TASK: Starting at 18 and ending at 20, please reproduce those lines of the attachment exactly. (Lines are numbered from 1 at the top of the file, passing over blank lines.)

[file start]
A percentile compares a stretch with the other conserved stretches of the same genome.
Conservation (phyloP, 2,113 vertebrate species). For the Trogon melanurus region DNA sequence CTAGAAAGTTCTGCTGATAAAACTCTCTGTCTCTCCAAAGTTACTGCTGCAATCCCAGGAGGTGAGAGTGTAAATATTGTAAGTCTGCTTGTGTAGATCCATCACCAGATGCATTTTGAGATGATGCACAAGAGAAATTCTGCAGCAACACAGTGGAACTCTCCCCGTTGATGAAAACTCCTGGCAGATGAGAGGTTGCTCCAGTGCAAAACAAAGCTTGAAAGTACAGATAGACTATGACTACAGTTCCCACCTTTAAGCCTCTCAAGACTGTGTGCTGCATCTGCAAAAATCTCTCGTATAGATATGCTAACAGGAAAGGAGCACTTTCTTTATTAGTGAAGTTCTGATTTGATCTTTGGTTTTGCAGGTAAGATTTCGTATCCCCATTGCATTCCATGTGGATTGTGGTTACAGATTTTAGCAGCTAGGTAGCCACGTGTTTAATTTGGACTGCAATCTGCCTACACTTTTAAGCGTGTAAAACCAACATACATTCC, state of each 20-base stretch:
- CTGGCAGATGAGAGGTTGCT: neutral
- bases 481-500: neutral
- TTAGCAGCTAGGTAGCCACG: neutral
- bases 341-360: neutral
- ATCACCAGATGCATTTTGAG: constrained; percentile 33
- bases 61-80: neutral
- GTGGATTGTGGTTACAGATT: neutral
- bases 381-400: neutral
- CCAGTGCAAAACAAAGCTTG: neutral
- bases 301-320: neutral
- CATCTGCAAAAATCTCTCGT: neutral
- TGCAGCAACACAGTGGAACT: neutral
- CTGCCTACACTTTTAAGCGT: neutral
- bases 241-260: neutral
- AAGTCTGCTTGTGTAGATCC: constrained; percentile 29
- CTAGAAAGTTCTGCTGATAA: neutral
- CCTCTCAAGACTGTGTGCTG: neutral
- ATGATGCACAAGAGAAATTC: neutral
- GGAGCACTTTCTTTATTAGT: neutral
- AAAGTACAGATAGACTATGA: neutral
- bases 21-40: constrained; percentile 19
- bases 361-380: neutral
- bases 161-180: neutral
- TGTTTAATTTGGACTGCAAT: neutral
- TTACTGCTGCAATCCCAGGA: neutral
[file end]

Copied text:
- CTAGAAAGTTCTGCTGATAA: neutral
- CCTCTCAAGACTGTGTGCTG: neutral
- ATGATGCACAAGAGAAATTC: neutral